No more phone calls, no more hugs, no more laughter shared, no more glances shared and eyes rolled at one of her mother's ridiculous events. No more. How she longed for the feel of her Nana's strong wiry arms wrapped around her shoulders... What she would give for just one more hour! Her unfinished resume forgotten, Tay crawled to the window, the box clutched tightly to her chest, and wrapped the quilt around her shoulders. It was the closest thing to her grandmother's hug she would ever feel again and she cried herself to sleep in it as she dreamed of the lilting laughter and warm smile of one gone from this world.

***
Tay had been staring at the worn leather book for long minutes now. She had awoken, spent from her emotions to gaze into the night skies outside the window bay. Tawny was still wrapped in the quilt as she fingered the tough leather thong, turning it over and over to reveal the shiny slickness had turned it almost perfectly round, worn from ages of untying and retying. Wrapped in her Nana's quilt like a hug from beyond and holding the journal she felt as if she held her Nana's smooth soft freckled hand.
Something kept her from opening that volume just yet. There was a desire filling her to hear, at least in her own ears, the voice of her Grandmother and still she knew that it would break her into tiny shards, like shattered crystal on Saltillo tile. The thought of that much emotion pouring through her like water through a broken pail was beyond antithetical. Was she strong enough to read the diary? Was she worthy of such a gift after her selfish, abhorrent behavior toward her own flesh and blood?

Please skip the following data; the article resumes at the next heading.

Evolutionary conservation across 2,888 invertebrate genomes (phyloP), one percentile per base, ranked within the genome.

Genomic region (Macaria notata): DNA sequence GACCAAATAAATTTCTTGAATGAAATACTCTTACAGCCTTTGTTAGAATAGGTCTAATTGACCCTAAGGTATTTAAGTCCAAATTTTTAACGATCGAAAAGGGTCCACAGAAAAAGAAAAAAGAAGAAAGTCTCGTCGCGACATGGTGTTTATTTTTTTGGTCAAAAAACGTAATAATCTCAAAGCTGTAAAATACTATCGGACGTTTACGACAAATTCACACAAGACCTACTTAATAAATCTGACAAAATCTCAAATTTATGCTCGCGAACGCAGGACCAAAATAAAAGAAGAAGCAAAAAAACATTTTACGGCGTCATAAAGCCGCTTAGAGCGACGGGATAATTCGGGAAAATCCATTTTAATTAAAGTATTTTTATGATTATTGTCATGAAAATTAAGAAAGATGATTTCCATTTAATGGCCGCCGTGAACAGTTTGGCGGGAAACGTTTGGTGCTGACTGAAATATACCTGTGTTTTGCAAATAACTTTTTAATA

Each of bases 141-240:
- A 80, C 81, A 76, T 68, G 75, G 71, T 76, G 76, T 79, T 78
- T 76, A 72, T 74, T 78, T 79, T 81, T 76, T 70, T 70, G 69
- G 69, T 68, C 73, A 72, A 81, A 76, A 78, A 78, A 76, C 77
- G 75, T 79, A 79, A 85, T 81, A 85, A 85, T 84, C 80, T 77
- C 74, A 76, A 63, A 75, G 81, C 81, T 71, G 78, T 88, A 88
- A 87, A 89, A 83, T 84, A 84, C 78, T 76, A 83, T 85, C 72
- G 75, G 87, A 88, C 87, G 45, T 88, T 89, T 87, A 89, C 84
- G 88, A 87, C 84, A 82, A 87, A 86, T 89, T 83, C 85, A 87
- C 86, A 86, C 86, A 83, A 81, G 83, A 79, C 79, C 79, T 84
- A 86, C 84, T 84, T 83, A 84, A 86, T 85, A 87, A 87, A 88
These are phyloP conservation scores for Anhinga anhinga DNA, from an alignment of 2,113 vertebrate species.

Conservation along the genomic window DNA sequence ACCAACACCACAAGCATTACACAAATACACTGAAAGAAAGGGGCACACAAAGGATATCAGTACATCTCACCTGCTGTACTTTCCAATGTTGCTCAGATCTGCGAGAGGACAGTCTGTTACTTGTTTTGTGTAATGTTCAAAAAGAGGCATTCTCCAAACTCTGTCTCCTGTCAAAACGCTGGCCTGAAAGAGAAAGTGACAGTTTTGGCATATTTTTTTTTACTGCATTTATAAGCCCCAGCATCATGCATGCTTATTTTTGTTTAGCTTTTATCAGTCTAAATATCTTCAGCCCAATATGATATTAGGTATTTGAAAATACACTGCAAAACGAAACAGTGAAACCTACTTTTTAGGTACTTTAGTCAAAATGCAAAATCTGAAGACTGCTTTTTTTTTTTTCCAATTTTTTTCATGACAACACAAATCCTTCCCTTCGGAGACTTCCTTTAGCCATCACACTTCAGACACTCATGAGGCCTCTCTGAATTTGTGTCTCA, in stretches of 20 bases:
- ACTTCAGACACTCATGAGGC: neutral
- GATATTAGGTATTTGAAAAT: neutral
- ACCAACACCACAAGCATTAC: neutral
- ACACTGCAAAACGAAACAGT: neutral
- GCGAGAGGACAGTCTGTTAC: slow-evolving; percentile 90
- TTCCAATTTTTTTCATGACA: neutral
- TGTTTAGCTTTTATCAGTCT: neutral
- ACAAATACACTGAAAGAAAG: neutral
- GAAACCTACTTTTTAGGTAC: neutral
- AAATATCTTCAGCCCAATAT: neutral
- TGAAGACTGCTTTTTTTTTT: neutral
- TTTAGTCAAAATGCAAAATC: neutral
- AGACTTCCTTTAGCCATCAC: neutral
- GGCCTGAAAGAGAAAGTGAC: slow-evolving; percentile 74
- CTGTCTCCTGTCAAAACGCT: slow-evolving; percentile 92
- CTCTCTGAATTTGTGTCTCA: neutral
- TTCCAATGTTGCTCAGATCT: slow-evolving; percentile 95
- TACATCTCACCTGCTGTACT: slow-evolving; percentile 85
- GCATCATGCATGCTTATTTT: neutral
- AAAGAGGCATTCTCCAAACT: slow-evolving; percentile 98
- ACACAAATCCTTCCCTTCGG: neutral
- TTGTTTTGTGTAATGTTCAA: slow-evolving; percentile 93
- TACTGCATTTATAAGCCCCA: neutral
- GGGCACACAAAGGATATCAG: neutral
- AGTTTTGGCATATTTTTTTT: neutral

She reread the letter. "But Dear Tay, it is time for you to grow up." The words stung her again and again. She knew she had led an incredibly sheltered and privileged life. Like her Nana, she had often bucked traditions and expectations, and like so many before her in Southern society, she had embarrassed her family with her outbursts. Tay had railed at the confines wealth put upon her. She hadn't asked to be born into it, she just was. She could no more change it than she could change the bow of her strong legs or the odd way her pinky toe twisted outward defiantly. She counted it just as much a deformity as the other quirks in her physical existence, and just as misunderstood.
Tawny slid from beneath the blanket and walked slowly to the kitchen still holding the tome close to her chest. Her resume long forgotten, she opened the refrigerator and surveyed the contents with disinterest. She knew she needed to eat, but her mouth tasted of sawdust and stale sleep. There was a half gallon of orange juice and a partially drunk bottle of Sprite in the door and setting the journal on the countertop, she poured herself a Mom-mosa. It was what her mother called the brunch favorite of Tawny's when she was a child. The fizz from the soda tickled her nose as she sipped slowly, not lowering the glass as she swallowed and breathed foggy breath back into the glass.
The journal stared back at her expectantly as she sipped and breathed, sipped and breathed. It was as if it was daring her to look inside, to find out the answers to all of her problems, to truly come to terms with Tawny. It was not a light undertaking. It was frightening. It was time.
Just like that, Tay snatched up the book and headed back into the living room of her home. She avoided the window seat this time, but did stop long enough to retrieve the quilt. Her body sank into the large leather couch as it pushed the air out of the cushions with a hiss. She set the glass on a coaster and began untying the thong, "Ready or not, Nana, here I come..."